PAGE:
Building (in part) on previous research into the potential benefits of superfluous apologies, researchers Alice Lam, Randy Hsu and Ivan Lobachev of the Department of Electrical and Computer Engineering, University of British Columbia, Canada, decided to investigate whether it might be possible to increase phone users’ “emotional connection” with their phone, by nudging them to frequently apologize to it.
Their experiments were designed around an app (called Pet Phone) which nagged users to apologize when the phone experienced a negative event of some kind – e.g. if the user allowed its battery to discharge too far, or if the phone was dropped.
“We extend this concept to encourage a smartphone user to adopt a more caretaking role toward their phone. By prompting the user to apologize for perceived transgressions, we can create the self-perception that ‘I am someone who is concerned for my phone’s wellbeing’, thus forming an emotional connection between user and phone. It is worth noting that the apology may not need to be entirely heartfelt and sincere, as superfluous apologies still demonstrate empathetic concern.”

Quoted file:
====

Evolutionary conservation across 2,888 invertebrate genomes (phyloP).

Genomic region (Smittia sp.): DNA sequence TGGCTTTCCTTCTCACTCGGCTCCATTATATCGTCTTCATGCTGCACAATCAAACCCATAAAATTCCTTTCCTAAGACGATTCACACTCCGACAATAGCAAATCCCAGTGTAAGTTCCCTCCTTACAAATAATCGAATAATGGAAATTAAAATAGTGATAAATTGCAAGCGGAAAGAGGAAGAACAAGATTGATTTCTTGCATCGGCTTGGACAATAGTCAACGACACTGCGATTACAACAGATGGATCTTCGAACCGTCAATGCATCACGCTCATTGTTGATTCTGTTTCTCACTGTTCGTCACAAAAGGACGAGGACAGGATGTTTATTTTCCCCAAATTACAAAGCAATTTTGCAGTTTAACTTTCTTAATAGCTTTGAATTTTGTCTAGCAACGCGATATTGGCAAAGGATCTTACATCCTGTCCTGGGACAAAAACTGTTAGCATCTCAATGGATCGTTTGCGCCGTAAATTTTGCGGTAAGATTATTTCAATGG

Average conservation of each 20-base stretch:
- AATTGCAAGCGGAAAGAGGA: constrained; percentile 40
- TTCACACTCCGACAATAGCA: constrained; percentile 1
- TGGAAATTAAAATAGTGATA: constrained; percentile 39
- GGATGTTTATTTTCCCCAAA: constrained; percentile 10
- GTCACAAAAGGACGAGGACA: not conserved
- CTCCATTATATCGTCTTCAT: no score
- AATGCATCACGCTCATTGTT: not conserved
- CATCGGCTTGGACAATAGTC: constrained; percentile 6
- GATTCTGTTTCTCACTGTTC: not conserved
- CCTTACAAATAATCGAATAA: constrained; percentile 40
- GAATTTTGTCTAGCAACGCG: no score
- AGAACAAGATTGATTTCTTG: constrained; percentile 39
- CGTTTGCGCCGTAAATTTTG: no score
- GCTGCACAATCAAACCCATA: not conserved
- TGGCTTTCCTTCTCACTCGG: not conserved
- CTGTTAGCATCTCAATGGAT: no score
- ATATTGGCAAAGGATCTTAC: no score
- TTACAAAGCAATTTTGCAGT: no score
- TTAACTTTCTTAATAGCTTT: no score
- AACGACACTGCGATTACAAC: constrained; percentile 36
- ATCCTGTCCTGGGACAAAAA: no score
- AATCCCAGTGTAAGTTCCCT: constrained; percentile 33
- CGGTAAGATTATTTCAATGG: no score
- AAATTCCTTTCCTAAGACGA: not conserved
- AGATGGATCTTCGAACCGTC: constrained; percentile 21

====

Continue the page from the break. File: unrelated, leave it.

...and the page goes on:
The experiments showed, however, that there could be room for improvements with regard to the app’s emotional-bond-enhancement potential :
“Due to time constraints, we designed the application to output a high number of apology prompts, with the intention of encouraging users to apologize frequently to their phones in a short period of time. Instead, it appears that users simply learned to ignore the high volume of apology prompts.”
Put another way :
“The fact that there was a decrease in apologies without a corresponding decrease in apology-causing events suggests that users learned to ignore the notifications generated by the app, instead of responding by apologizing.” [see graph]
For full details see: Pet Phone: Using Apologies to Enhance User-Smartphone Attachment
BONUS (apologetically related)